Cracks in the cool, sassy facade grow and meet, forming a portrait of paranoia. Hammond herself twists with the plot her character reports; first manipulative and catty, then desperate and cornered. Ultimately Marcia survives, and takes control again. Fittingly, this brings out Hammond’s best – understated and impressively controlled.

The second vignette, Backstage Whispers, has the same sense of command in script and acting. Hammond excels as the aspiring actor and skirts around the pitfalls of self-indulgence with admirable restraint. Even the “behind the curtain” jokes are sharp and entertaining.

Again the writing is taut, wry and understated. At best reminiscent of Alan Bennet’s Talking Heads, this is a touching tale of a call-box tart who lives and dies in 18 lines. Glimpse is impressive, and well-named; fleeting moments of subtle theatrical insight.

James Kirkup
The Scotsma

The Argus

Glimpse (The Argus)

Glimpse Women Through the Ages

A hit from the Edinburgh Fringe festival was staged at the Marlborough Theatre last week, filling it with drama, suspense and genuine laughs. Glimpse is a collection of four one-act plays by Thomas Everchild, all performed by Philippa Hammond. Each monologue delves into a different character and spins a tale which reels the audience in as the dimensions unfold. Hammond expertly places her audience in the scene, deftly moving across centuries and cultures as she embodies the mind and motivations of four women.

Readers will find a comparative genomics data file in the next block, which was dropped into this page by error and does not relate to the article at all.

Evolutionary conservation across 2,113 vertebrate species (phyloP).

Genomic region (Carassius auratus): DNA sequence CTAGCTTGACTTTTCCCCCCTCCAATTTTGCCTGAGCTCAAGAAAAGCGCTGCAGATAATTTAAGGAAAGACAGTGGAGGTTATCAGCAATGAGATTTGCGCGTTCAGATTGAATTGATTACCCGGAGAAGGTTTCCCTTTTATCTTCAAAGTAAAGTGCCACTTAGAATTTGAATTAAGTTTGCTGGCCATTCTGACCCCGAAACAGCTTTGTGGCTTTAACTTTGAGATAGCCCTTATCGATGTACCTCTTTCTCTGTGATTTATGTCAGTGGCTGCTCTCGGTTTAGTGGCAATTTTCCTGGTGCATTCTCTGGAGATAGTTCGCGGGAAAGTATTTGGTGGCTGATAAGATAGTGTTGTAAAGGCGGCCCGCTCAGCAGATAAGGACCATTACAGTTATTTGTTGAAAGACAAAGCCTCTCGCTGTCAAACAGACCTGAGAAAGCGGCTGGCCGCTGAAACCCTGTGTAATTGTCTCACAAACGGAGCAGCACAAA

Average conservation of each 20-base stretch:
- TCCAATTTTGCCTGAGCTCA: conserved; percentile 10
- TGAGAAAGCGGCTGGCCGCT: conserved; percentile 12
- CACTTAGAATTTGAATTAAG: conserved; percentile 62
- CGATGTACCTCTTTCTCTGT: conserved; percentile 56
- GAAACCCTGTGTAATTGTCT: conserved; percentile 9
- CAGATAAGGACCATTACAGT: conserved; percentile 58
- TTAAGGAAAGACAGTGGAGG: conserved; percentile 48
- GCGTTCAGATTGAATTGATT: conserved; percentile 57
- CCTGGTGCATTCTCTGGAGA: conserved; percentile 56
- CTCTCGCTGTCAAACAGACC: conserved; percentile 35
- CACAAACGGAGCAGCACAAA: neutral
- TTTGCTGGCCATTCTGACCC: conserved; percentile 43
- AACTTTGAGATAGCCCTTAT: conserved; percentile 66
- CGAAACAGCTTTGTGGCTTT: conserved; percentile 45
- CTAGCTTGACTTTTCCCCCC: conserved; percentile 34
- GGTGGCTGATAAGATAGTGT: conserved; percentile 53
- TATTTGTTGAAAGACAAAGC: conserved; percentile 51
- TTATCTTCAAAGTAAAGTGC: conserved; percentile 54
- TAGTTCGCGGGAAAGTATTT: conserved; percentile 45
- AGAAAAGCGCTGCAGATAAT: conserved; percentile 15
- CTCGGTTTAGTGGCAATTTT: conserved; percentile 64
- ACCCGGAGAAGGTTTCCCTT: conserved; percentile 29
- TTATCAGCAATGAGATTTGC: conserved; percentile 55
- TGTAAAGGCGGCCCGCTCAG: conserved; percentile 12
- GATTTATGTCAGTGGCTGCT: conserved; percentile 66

First she is Hypatia, a fifth century scientist and philosopher who has been virtually erased from history. Her questioning curiosity and fascination with physics and philosophy leaves her unwilling to fall in line behind other women. But by opposing political dogma in her quest for knowledge, she poses a threat only to herself.

Transforming in character, Hammond next plays a very proper Edwardian lady, drawn into the seedier side of the emerging motion picture business. Hammond makes real the young girl dazzled by love and impelled by necessity. Her performance is subtle and evades sensation, while Everchild’s writing doesn’t blind us with its intentions.

While the settings may be historical, the themes translate easily into modern concerns. These women have stories which demonstrate a survival of spirit even when the odds are stacked against them.

The third play switches to a cinematic scene, set in Forties New York, behind the frosted glass window of a private eye’s office. Hammond senses her character in every movement, her gait falling into louche photographic poses …. What begins as comic book cliché becomes a plot of love, jealousy, paranoia and missing persons befitting a pulp detective paperback, with its deadly twist on the last page.

Finally, we are snapped back closer to home. Everchild’s understated writing becomes increasingly comic in a deadpan scene of amateur theatre, the confessions of a bit-part in a hopeless fringe production.

Glimpse is graspable, engrossing and very entertaining; channel-flicking glances at scenes you won’t want to switch over.

Lyndsey Winship
The Argus